The pursuit of happiness brought us to a street called ‘happiness’, the Rua da Felicidade / 福隆新街 (photograph taken with a Panasonic LUMIX DMC-GF5).

Being paired with a very able partner in Kaika, of The Cosplay Chronicles fame, somehow wasn’t enough. Arriving drenched in the morning’s exertions at the pit stop, we were to hear the dreaded ‘you are the last team to arrive’. Looking back, we had perhaps spent a little too much time on happiness, in search of what one might call a purveyor of happiness that eluded us. We did find some momentary happiness at the end point though. That came in the form of what has to be one of the simple pleasures of Macau – a Portuguese Egg Tart or Pastel de Nata as some refer to it. The Macau favourite was one that came from Margaret’s Café (玛嘉烈蛋挞), tucked away in what seemed like an obscure alley not far from the Grand Lisboa Hotel, which served as the end point.

A jump of joy in front of St. Dominic’s Church, one of the stops along the race route … I was paired up with Kaika of The Cosplay Chronicles for the race (photograph taken with a Panasonic LUMIX DMC-GF5).

Happiness at the pit stop – found after having an egg tart (photograph taken with a Panasonic LUMIX DMC-GF5).

Margaret’s Café (玛嘉烈蛋挞) is tucked away in what seemed like an obscure alley not far from the Grand Lisboa Hotel (photograph taken with a Panasonic LUMIX DMC-GF5).

The scene that greeted us at Margaret’s Café, might have had fuelled some delusions some of us might have had that the large crowd that was present was there to cheer our efforts. It was however clear that they had come for the rich creamy custard filled flaky pastry cases that can only be described as a little piece of heaven. There was just a queue that was in evidence, with tables laid on the outside all filled up, many were seen, egg tarts in hand, standing around in the alleyway. The café had been one of the many pockets of happiness surprising us in the labyrinth of streets of the race route and looking back at it, the race certainly was an well thought of means devised by the Macau Government Tourist Office (MGTO) to help get us acquainted the streets in and around Senado Square and what they have to offer.

There was a large crowd at the café when we arrived (photograph taken with a Panasonic LUMIX DMC-GF5).

Those who could not find seats did not seem to mind having their egg tarts standing (photograph taken with a Panasonic LUMIX DMC-GF5).

With the newly acquired local knowledge fresh in our heads, a number of us decided to use the free time we had after the race to embark on a quest to seek out the pockets of happiness we now knew the streets had to offer. Retracing our steps back to the street called happiness, we sought out Cheong Kei Noodle House (Loja Sopa Da Fita Cheong Kei or 祥记面食专家) and the famed shrimp roe noodles we were made aware of. Undeterred by the queue that had formed when we arrived, we patiently waited for the reward that awaited us, shrimp roe noodles of which we each had one (we realised that the portions served were small enough), sharing a bowl of wan ton soup, and what seemed like house specialities fish skin salad and fish balls deep fried with a coating of rice that resembled balls of Fererro Rocher. The shrimp roe noodles, noodles sprinkled with dried shrimp roe on top, made an interesting eat and turned out to be quite a happy treat. The fish balls and wan ton were too, but I think the jury was out on the fish skin which if anything was rich, as I learned from the ladies with us, in collagen.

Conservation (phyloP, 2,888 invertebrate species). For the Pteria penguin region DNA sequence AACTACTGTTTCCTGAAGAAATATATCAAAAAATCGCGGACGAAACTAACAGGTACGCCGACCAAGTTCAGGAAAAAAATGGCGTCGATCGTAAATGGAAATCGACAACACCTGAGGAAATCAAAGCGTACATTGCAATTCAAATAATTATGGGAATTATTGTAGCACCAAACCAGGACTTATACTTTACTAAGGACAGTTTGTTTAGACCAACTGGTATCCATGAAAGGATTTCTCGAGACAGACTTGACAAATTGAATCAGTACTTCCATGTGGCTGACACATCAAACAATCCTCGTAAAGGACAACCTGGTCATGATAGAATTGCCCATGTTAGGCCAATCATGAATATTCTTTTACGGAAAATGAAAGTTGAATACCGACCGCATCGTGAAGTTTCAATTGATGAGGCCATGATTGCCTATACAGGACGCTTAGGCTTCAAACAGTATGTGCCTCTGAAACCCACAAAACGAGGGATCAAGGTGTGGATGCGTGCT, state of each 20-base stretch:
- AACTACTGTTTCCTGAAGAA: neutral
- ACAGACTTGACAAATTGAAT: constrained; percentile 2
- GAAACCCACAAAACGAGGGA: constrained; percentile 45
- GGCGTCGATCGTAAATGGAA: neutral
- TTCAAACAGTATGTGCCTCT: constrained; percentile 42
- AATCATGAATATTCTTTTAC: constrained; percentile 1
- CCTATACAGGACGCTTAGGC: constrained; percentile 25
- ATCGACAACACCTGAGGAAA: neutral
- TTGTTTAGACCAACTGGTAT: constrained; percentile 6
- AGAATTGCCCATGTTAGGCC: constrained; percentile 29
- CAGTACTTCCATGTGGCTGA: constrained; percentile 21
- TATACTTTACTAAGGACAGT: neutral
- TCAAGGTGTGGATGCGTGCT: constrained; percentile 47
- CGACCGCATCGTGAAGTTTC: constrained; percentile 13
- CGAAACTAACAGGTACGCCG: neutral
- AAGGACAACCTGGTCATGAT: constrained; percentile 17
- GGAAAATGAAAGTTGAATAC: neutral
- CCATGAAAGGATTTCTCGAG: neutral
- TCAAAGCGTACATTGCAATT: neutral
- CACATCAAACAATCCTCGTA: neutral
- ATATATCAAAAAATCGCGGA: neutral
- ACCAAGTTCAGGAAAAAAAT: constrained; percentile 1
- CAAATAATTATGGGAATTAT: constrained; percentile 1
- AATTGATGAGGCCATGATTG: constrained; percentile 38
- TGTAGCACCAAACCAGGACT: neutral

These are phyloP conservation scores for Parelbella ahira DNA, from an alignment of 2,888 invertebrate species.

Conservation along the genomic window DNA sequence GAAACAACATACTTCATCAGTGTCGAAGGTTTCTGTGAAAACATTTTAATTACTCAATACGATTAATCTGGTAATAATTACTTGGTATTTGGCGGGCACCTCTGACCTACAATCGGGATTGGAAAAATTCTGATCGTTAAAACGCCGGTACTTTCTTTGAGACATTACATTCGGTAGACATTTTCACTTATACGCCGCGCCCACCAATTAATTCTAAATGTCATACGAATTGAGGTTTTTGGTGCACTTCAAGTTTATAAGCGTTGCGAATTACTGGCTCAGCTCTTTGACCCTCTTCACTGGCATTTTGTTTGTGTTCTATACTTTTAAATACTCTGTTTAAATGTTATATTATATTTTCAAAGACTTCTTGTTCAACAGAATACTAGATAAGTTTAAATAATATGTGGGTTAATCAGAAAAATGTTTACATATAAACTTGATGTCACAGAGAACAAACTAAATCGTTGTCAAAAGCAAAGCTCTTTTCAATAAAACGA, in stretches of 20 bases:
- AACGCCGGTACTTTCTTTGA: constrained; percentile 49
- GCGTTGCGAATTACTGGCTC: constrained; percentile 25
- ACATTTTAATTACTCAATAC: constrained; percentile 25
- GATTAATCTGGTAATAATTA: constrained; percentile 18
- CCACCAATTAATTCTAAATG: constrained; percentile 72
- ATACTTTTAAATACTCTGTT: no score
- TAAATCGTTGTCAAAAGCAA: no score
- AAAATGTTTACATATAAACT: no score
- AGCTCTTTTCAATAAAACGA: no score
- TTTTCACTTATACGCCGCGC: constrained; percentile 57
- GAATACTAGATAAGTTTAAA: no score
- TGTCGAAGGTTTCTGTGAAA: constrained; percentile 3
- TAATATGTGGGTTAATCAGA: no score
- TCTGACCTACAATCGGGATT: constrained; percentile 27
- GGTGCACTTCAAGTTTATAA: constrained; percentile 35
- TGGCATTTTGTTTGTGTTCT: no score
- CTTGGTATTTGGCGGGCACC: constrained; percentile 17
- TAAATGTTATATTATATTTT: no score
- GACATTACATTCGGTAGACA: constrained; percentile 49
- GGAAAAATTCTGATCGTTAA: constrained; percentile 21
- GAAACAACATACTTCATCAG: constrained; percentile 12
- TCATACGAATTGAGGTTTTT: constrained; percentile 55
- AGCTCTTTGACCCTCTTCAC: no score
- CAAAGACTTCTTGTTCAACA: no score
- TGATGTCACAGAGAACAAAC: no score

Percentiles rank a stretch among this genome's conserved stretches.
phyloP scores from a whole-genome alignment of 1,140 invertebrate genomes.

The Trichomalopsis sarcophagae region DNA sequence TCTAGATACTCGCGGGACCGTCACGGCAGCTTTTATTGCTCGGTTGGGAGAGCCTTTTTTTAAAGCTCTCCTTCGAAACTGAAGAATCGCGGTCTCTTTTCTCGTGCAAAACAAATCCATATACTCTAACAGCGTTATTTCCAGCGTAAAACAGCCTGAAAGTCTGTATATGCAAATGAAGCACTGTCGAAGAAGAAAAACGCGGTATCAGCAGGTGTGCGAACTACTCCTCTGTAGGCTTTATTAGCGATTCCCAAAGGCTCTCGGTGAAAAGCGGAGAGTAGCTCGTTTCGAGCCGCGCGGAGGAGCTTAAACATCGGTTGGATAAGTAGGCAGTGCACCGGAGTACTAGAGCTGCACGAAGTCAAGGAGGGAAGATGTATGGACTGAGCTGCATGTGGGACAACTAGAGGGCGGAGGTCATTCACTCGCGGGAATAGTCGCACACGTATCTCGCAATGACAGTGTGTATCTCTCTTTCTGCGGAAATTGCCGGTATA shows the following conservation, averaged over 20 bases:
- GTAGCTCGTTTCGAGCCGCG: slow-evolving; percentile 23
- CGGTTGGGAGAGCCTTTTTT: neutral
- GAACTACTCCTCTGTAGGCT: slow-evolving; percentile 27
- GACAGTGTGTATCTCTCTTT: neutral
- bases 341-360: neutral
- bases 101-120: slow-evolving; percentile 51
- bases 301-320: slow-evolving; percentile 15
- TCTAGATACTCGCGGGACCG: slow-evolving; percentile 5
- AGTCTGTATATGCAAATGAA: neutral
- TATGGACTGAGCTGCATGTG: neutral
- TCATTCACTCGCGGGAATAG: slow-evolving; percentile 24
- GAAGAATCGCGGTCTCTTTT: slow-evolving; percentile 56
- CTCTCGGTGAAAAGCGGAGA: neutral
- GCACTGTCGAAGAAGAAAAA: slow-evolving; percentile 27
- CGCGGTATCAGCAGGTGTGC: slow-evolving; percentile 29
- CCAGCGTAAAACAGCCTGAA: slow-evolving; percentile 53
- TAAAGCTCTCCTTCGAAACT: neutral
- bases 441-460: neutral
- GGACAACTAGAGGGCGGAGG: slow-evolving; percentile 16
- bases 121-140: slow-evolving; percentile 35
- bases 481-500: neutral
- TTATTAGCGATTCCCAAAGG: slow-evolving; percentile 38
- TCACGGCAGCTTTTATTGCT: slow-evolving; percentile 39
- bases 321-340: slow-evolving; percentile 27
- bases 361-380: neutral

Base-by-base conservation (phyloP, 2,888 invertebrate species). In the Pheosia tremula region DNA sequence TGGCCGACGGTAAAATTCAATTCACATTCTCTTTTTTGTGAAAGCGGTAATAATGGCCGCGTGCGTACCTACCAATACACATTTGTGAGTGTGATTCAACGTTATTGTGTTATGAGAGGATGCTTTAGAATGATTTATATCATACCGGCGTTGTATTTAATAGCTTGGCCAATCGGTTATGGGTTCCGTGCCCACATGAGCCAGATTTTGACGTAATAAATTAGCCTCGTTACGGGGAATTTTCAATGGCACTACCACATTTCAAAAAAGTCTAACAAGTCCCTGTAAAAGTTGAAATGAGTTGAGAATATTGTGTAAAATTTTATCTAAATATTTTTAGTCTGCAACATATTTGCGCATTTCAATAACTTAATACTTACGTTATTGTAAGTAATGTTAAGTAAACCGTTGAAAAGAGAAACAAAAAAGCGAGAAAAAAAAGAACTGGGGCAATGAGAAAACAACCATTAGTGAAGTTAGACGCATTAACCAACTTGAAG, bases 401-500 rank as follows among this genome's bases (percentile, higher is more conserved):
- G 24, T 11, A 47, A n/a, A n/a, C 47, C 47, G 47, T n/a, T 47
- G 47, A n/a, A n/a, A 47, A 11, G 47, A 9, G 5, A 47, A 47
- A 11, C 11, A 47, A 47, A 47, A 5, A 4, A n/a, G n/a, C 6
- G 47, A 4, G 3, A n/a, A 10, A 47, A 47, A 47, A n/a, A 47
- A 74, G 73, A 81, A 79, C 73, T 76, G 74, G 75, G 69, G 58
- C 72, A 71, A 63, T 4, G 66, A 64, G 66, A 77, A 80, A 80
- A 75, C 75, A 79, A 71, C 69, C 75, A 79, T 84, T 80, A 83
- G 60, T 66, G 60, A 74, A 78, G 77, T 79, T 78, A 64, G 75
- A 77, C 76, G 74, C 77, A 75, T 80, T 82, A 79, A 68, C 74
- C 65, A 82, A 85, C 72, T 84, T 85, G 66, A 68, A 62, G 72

The queue to get into Cheong Kei did not deter us (photograph taken with a Panasonic LUMIX DMC-GF5).

Fish Skin Salad, a specialty – the jury seemed to be out on this (photograph taken with a Panasonic LUMIX DMC-GF5).

Fererro Rocher balls? Deep fried fish balls coated with rice (photograph taken with a Panasonic LUMIX DMC-GF5).

What we came for, happiness in a serving of shrimp roe noodles (photograph taken with a Panasonic LUMIX DMC-GF5).

… which Ai Sakura seemed to find (photograph taken with a Panasonic LUMIX DMC-GF5).

Feeling happy from the exercise of gluttony at Cheong Kei, there was more happiness to be sought. We decided to find it in some sweet delights that Macau does have an abundance of – desserts! We headed to the Leitaria I Son (義順牛奶公司) along San Ma Lo (新馬路 / Avenida de Almeida Ribeiro), known to many who visit Hong Kong as the Yee Shun Milk Company. The dessert shop, which I understand originated in Macau, offers a range of smooth and creamy steamed milk puddings with a variety of toppings, all of which would probably require several trips to Macau to have a complete taste of. We shared a few different bowls – a plain milk pudding, as well as one each with ginger, lotus seeds and red beans. The ginger was quite an interesting experience, and if you are fond of having a cup of strong ginger tea we find at the sarabat stalls in Singapore, it is something you certainly will like – which I did. Seeing the expression on the face of one in the group, Rui Long, the omy.sg representative, as she had a taste of it also told me that ginger wasn’t everyone’s bowl of milk pudding. I did however find, and I think many would agree with me, that the bowl with the red beans topping came closest to happiness in a bowl – red beans seemed to best complement the joy of milk pudding.